That was this week’s lesson. During the week, they will practice reading the song daily. 5-7 minutes. This will get them ready for next week when they will start doing poems and practice them on a two-week cycle. In this case, their basal series has poems for each unit. We’ll be doing those for a while. Later on, I have lots of books with collections of easy poems, and so do the teachers. There are also lots of poems in the Megabook of Fluency. Each child will get a chance to pick which poem they want to work on. Unlike Rasinski’s teacher, who worked on a 1-week cycle, for now we will work on a two-week cycle. At the end of the cycle the children know they will be making a recording of their poem.
In the future, I will blog out again and let my readers know how its going. I would mention that last summer when I did an in-service for first-grade teachers, the song and the related activities were one of the favorite activities for those teachers.
I’ll end by saying that this activity is just one of many you can find in the Megabook of Fluency. When I listened to Rasinski’s presentation last year, part of the time, I felt that I was in a seminar on writing workshop. Why? That is because Rasinski talked about how students used some of the poems and primary source pieces as a source of inspiration for writing their own works. He showed examples of student writing. Hmm. Students writing their own poetry, scaffolded by reading poems from this book or other sources. What a great idea for poetry month!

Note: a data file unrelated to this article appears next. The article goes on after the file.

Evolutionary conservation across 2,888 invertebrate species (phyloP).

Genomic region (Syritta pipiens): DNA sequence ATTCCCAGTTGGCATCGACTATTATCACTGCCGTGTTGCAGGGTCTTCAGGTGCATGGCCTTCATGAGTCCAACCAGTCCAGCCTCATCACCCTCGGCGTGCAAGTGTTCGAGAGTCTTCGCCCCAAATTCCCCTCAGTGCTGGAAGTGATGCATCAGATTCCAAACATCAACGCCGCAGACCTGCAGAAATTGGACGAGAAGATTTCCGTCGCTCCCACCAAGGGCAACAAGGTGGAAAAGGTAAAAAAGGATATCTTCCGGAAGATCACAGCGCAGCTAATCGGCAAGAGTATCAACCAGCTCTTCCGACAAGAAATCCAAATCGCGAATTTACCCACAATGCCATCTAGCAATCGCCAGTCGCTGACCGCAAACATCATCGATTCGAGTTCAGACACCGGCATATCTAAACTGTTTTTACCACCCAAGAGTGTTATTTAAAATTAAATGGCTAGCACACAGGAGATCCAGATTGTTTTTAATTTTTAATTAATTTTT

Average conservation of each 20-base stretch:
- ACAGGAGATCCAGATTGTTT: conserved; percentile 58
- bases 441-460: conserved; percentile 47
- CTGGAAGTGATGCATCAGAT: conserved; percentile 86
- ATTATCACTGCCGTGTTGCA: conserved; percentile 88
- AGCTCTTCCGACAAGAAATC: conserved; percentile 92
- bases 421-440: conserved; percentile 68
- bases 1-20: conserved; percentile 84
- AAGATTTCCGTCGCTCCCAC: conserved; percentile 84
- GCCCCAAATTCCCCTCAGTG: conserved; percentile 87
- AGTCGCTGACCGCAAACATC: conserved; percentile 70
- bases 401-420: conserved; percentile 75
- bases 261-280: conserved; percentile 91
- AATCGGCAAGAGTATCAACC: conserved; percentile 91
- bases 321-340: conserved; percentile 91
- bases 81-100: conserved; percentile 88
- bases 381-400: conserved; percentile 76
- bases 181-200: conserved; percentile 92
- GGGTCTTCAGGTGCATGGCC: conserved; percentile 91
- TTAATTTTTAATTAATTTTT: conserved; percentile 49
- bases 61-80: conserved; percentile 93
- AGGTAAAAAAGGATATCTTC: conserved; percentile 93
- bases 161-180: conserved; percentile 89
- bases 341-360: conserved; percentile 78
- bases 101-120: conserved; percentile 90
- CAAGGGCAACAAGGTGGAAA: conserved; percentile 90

Rasinski also says that repeated reading is more effective when done for authentic purposes. His book gives you many pieces of authentic reading materials and many authentic reasons for rereading (e.g., rereading to prepare for a performance). These include pieces that are appropriate for older grades (Think Dr. Marin Luther Kings I Have Dream Speech, or President Kennedy’s Ask Not What Your Country Can Do for You speech). There are lots of other fluency activities, as well.
For more information about Tim and his various resources, visit his website http://www.timrasinski.com/. BTW- the blog on his website includes free versions of some of his famous Word Ladders and earlier versions of his fluency rubric, which are available for free downloading.
Happy Reading and Writing!
Copyright 2019 by Dr. Sam Bommarito. Views/interpretations expressed here are solely the view of this author and do not necessarily reflect the views of any other person or organization.